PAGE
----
I’ve never played a funeral or attended one in which Psalm 143 was chosen. I suspect many planners stop at the 23rd and look no further. Or draw on the more commonly used settings of other psalms–the 143rd does not appear often in the Lectionary. My parish doesn’t have a setting in its repertoire.
Psalm 143 is one of seven psalms Saint Augustine identified as “penitential.” Know these numbers when you have your Psalter and a heavy case of conscience: 6, 32, 38, 51, 102, 130, and 143. The given antiphon for this funeral selection is simple enough:
O Lord, hear my prayer.
In time of grief and doubt, perhaps there is no better way to approach God. Hearts are breaking, minds are confused, spirits disconsolate. God, are you listening?
Lord, listen to my prayer:
turn your ear to my appeal.
You are faithful, you are just; give answer.
Do not call your servant to judgment
for no one is just in your sight.
I remember the days that are past:
I ponder all your works.
I muse on what your hand has wrought
and to you I stretch out my hands.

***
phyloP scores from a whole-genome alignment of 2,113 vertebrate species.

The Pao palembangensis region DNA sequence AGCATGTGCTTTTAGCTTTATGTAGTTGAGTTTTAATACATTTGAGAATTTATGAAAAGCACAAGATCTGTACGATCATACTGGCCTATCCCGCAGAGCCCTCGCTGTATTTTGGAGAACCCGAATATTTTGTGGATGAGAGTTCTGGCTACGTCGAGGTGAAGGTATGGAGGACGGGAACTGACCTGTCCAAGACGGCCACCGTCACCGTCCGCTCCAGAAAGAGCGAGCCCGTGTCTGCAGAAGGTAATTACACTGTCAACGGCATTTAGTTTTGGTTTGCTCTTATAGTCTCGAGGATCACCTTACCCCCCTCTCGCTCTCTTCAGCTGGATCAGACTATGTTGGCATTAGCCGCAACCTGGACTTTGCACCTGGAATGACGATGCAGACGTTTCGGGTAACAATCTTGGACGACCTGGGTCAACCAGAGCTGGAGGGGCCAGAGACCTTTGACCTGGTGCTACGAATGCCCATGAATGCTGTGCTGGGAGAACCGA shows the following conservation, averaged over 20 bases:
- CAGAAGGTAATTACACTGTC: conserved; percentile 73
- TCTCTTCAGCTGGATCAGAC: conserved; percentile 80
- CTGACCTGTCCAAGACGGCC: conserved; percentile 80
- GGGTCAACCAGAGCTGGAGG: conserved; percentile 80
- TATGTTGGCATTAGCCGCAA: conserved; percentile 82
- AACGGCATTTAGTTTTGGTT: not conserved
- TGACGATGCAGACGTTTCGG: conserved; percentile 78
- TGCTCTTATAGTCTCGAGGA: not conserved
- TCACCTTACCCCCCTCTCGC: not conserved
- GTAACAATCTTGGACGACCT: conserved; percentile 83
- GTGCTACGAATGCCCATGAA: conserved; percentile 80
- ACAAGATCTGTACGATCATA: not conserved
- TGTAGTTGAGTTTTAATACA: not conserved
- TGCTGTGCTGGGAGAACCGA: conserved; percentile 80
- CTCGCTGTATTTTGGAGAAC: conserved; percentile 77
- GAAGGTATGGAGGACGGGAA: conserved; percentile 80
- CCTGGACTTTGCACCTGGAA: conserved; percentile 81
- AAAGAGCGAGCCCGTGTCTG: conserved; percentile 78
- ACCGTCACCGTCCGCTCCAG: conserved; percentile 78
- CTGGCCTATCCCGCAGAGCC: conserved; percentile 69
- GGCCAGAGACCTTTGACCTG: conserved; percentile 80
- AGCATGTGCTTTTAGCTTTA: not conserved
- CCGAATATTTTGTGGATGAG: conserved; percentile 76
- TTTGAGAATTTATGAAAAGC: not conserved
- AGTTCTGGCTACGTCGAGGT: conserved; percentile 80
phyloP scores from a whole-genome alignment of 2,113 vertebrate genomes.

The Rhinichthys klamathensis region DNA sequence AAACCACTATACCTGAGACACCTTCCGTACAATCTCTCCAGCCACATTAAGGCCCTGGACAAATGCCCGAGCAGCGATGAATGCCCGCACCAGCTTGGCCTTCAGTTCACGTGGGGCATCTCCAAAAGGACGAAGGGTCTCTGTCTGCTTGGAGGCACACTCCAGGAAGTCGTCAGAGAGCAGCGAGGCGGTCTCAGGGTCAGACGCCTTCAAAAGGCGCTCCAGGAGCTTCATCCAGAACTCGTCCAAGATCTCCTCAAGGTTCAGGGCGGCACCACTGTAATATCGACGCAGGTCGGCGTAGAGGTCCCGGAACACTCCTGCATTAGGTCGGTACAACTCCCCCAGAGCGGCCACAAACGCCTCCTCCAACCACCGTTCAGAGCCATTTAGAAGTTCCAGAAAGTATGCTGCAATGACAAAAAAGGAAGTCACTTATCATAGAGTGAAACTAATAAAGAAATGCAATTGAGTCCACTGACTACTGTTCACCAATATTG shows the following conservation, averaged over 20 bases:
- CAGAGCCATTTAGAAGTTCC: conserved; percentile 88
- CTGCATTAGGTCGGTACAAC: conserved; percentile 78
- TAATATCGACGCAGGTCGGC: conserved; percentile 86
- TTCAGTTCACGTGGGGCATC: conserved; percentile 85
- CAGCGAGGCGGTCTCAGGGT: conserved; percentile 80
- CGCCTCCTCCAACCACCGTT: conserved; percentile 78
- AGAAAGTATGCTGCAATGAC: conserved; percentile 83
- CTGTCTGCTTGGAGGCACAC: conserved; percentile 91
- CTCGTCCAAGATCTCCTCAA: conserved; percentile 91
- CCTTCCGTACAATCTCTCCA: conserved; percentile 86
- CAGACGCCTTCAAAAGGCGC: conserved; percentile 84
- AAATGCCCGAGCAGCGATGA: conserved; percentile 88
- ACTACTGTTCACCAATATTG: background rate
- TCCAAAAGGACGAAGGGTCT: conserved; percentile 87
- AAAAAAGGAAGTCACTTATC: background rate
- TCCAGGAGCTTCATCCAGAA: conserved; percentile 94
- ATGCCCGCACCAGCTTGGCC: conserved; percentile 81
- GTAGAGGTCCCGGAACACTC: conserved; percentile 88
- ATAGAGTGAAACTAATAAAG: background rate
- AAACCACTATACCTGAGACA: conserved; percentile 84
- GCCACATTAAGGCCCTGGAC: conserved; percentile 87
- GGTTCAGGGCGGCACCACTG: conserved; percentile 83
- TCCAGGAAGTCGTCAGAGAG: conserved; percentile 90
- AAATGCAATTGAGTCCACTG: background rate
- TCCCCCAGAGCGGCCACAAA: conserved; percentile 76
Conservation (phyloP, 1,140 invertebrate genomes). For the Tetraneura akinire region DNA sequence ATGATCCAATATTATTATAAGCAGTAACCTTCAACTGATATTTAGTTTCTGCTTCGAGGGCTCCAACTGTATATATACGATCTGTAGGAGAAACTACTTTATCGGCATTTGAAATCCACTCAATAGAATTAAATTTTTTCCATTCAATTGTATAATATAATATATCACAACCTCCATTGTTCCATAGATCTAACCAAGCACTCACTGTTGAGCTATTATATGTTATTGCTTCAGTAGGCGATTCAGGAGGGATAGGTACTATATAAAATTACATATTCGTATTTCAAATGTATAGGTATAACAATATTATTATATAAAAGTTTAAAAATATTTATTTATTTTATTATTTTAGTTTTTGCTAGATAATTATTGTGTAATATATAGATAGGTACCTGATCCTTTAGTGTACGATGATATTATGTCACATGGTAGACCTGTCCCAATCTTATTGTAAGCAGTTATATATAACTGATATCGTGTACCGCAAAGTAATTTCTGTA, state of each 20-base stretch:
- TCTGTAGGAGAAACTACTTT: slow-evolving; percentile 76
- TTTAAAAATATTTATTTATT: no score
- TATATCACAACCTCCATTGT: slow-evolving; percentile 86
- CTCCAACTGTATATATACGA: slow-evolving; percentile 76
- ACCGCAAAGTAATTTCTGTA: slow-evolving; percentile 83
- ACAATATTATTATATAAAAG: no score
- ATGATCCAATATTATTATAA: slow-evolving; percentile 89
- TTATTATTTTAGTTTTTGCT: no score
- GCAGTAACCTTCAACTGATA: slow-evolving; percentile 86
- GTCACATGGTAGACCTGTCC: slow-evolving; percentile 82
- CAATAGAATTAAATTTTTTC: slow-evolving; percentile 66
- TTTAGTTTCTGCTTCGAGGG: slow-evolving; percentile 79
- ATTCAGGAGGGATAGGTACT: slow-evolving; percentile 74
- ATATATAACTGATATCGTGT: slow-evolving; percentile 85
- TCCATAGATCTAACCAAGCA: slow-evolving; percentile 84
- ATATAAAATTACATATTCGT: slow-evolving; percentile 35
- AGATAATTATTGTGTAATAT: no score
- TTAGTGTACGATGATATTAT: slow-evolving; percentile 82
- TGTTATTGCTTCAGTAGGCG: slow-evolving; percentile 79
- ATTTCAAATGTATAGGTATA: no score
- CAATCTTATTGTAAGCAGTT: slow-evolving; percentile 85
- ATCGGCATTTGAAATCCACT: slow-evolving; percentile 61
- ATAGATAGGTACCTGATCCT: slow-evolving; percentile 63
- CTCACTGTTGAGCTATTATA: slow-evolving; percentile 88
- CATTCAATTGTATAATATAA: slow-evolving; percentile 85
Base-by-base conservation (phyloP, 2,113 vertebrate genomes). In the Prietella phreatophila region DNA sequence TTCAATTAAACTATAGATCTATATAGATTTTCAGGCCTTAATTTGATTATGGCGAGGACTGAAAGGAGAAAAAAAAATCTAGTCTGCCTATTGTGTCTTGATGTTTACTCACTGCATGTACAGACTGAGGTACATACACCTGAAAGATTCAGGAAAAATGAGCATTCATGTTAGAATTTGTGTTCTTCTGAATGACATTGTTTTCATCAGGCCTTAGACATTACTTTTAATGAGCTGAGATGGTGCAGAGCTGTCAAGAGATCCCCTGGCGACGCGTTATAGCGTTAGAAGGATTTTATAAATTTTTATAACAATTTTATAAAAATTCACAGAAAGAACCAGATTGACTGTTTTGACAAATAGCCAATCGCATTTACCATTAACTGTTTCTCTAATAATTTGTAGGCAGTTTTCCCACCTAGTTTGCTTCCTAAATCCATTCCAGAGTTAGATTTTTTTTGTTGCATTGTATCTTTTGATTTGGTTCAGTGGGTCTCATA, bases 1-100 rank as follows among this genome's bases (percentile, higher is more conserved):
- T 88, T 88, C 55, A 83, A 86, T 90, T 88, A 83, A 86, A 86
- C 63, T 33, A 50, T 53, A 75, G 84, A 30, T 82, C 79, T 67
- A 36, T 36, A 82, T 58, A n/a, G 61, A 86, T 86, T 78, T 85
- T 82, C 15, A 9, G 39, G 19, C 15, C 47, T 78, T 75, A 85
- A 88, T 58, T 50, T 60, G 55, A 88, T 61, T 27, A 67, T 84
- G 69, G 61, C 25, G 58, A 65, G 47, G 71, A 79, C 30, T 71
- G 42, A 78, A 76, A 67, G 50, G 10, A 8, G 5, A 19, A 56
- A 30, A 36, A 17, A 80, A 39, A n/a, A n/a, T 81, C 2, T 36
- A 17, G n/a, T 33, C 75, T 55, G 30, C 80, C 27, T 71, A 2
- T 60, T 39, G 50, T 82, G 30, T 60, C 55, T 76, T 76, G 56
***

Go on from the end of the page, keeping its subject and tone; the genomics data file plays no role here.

Like a parched land my soul thirsts for you.
Lord, make haste and give me answer:
for my spirit fails within me.
In the morning let me know your love
for I put my trust in you.
Teach me to do your will
for you, O Lord, are my God.
Let your good spirit guide me
in ways that are level and smooth.
What’s interesting to me is that in the context of the funeral, Psalm 143:2 (highlighted in blue) shifts from a third-person reference to self to a petition for the deceased. The selected verses then seem less like an individual lament and take on more of the character of a community in mourning.
In the second stanza, the mourners acknowledge good days that are past–and there is an undeniable urge in modern funerals to think well of the deceased. How to channel that urge fruitfully? I would think by recounting how God blessed the life of the departed. And we include a healthy acknowledgement of our own emptiness–that often-used reference to “thirsting” for God (see Psalm 63:2 for the classic and common expression; also Psalm 42:2 from the Easter Vigil, and John 4:13 from the Third Lenten Sunday, cycle A).
Stanza three illustrates that the believer is insistent on God’s intervention. And this is a proper stance when we are in need. Stanza four returns the mourning community to center. Though grieving the loss of a loved one, the focus is on God, and how we align ourselves with his will, and how we open ourselves to spiritual guidance.
The most well-known musical setting is the Taize “O Lord Hear My Prayer.” Usually just presented as a repeated chorus (rendered very slowly here) I would use it with chanted verses (of course) and take it a bit up tempo from the audio. Multi-lingual version here in a good tempo.